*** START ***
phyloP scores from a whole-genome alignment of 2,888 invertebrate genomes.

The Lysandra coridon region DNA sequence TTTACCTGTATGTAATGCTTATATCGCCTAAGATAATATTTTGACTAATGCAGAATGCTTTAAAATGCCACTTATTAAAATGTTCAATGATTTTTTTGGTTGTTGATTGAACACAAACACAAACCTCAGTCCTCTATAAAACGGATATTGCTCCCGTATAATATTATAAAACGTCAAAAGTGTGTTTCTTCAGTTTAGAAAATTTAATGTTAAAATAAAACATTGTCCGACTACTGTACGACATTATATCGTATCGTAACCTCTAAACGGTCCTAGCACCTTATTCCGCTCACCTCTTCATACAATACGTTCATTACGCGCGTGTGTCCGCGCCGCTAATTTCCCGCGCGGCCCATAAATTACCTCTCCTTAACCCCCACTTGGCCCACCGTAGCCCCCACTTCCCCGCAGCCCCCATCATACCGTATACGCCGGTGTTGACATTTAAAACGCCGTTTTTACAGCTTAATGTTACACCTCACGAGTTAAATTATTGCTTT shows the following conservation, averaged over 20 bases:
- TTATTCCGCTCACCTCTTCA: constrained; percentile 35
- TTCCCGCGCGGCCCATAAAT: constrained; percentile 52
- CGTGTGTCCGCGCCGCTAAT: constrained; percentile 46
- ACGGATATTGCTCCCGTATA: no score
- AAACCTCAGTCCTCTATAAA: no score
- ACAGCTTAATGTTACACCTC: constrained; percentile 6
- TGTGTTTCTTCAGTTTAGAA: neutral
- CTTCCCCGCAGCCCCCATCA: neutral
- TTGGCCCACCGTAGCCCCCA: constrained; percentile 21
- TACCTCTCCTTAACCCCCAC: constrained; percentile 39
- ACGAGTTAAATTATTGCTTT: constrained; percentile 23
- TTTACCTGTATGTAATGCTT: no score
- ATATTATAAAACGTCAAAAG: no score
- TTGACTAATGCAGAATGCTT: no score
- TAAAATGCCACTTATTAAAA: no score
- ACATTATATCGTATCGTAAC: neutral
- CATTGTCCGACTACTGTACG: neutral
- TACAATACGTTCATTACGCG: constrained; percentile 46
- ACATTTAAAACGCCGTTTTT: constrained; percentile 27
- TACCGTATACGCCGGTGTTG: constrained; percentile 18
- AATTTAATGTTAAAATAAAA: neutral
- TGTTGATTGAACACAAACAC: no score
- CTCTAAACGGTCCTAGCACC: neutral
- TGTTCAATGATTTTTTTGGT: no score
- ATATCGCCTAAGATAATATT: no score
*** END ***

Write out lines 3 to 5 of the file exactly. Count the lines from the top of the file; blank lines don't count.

- TTATTCCGCTCACCTCTTCA: constrained; percentile 35
- TTCCCGCGCGGCCCATAAAT: constrained; percentile 52
- CGTGTGTCCGCGCCGCTAAT: constrained; percentile 46